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Following numerous iron infusions with Injectafer, a South Carolina indicates she developed severe medical condition involving persistently low phosphate blood levels, according to allegations raised in a product liability lawsuit filed against the drug manufacturer.
Teresa Edwards filed the complaint (PDF) in the U.S. District Court for the Eastern District of Pennsylvania on January 7, alleging that Daiichi Sankyo, Luitpold Pharmaceuticals, Relypsa, Inc. and Vifor Pharma failed to provide adequate warnings about the side effects of Injectafer infusions, which has been linked to reports of severe hypophosphatemia (HPP).
Injectafer (ferric carboxymaltose) was introduced in 2013, as an iron infusion for adults with anemia, who are not able to be treated with an oral iron supplement and have non-dialysis dependent chronic kidney disease. However, problems after an Injectafer infusion have included reports of severe HPP, which can result in severe health complications, including cardiac arrest, respiratory failure and death.
According to the lawsuit, Edwards was prescribed Injectafer in March 2018 for the treatment of iron deficiency anemia, and received a total of 10 infusions between March 2018 and May 2020, before she developed severe and symptomatic HPP. As a result of the Injectafer infusions, Edwards alleges she has suffered, and will likely suffer in the future, from a number of ailments, including severe muscle fatigue and weakness, as well as severe and persistent pain.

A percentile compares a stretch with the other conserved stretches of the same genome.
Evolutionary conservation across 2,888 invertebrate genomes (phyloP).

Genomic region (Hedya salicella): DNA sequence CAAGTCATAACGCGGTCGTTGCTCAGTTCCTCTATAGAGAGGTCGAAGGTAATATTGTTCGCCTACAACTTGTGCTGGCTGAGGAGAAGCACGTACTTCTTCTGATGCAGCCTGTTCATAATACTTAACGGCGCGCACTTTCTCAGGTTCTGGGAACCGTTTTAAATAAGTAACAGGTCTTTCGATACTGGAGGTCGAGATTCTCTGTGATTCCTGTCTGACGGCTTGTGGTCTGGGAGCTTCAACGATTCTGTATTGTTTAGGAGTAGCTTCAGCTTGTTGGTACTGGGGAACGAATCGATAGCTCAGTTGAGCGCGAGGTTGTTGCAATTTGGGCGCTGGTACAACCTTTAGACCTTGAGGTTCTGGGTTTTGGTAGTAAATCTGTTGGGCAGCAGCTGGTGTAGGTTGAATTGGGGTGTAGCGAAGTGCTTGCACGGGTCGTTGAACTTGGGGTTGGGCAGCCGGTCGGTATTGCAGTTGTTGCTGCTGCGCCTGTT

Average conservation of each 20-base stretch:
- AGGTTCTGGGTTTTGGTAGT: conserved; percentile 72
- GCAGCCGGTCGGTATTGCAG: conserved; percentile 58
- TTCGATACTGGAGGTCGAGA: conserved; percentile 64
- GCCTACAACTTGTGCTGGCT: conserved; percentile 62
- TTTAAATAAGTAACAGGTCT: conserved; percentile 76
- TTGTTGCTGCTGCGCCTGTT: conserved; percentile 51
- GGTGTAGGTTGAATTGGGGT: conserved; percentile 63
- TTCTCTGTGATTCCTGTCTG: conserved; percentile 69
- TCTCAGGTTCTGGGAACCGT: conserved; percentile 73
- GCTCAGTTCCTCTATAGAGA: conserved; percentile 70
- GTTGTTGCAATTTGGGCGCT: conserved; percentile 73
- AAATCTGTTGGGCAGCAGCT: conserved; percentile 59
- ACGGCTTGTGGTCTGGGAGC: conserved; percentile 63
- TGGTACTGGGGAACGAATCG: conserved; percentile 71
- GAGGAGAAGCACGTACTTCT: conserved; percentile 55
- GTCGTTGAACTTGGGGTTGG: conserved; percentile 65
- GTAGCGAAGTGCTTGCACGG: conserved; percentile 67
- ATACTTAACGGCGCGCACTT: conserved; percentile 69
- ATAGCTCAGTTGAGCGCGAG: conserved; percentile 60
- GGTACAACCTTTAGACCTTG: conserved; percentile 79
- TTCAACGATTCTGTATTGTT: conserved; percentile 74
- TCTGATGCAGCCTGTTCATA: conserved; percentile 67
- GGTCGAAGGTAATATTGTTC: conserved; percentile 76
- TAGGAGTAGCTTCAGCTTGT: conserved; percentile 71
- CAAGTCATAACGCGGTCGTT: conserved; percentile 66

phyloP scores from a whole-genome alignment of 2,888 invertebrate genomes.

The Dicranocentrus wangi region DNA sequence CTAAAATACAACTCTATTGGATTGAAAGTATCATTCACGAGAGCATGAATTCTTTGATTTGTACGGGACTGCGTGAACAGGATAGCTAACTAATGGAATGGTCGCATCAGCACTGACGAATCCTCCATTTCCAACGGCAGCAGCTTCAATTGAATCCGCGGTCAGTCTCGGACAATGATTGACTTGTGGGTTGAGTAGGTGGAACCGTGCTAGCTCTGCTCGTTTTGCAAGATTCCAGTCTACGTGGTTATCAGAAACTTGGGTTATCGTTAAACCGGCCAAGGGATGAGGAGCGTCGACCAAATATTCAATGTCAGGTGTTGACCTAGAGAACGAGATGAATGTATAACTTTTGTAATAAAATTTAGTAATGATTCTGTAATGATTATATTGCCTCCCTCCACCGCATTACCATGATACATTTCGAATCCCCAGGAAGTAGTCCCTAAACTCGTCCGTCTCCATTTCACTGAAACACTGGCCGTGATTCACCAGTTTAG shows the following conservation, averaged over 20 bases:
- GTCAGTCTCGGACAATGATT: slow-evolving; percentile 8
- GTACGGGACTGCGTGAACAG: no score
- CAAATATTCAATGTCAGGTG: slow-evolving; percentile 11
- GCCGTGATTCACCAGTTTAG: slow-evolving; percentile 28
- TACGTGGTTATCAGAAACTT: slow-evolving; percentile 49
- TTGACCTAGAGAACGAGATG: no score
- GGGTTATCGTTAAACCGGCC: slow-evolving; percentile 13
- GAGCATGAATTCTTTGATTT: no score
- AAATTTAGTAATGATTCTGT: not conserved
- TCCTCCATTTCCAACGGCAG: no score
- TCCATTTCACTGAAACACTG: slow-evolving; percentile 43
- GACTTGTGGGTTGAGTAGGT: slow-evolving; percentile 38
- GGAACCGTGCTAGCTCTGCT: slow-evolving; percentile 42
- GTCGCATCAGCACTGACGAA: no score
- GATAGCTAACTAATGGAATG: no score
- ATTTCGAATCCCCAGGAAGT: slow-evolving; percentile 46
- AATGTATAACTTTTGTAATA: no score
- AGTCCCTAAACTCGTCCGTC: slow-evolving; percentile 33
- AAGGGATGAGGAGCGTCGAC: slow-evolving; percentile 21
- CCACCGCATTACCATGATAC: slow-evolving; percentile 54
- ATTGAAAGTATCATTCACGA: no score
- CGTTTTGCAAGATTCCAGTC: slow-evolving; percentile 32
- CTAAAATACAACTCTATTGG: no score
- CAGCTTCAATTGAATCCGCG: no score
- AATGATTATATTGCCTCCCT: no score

Injectafer is the only anemia treatment on the U.S. market which contains a unique ferric carboxymaltose (FCM) compound, which is known to cause severe HPP and potentially persistent HPP. The lawsuit claims the manufacturers knew about these risks but failed to warn the medical community or patients being given the injections.
“Defendants could have designed Injectafer more safely. For example, they could have designed the drug to have a lower single and maximum dose, in order to lessen the risk of adverse events, particularly the risk of Severe HPP and its resulting injuries,” Edwards’ lawsuit notes. “Defendants also have a duty not to manufacture, market, and sell a product that is unreasonably dangerous so that its potential harm outweighs its potential benefits. Defendants have breached their duty to ensure safe, well-tested, well-monitored, and properly labeled products enter into the pharmaceutical market.”
Edwards claims the manufacturers failed to provide adequate label warnings, which should have alerted doctors and patients to the risk of severe HPP, as well as the injuries it can cause, including osteomalacia, rhabdomyolysis, cardiac arrest, cardiac arrhythmia and respiratory failure.
The case joins a growing number of other Injectafer infusion lawsuits filed over the past year, each involving similar allegations of severe drops in phosphate levels linked to side effects of the iron infusion.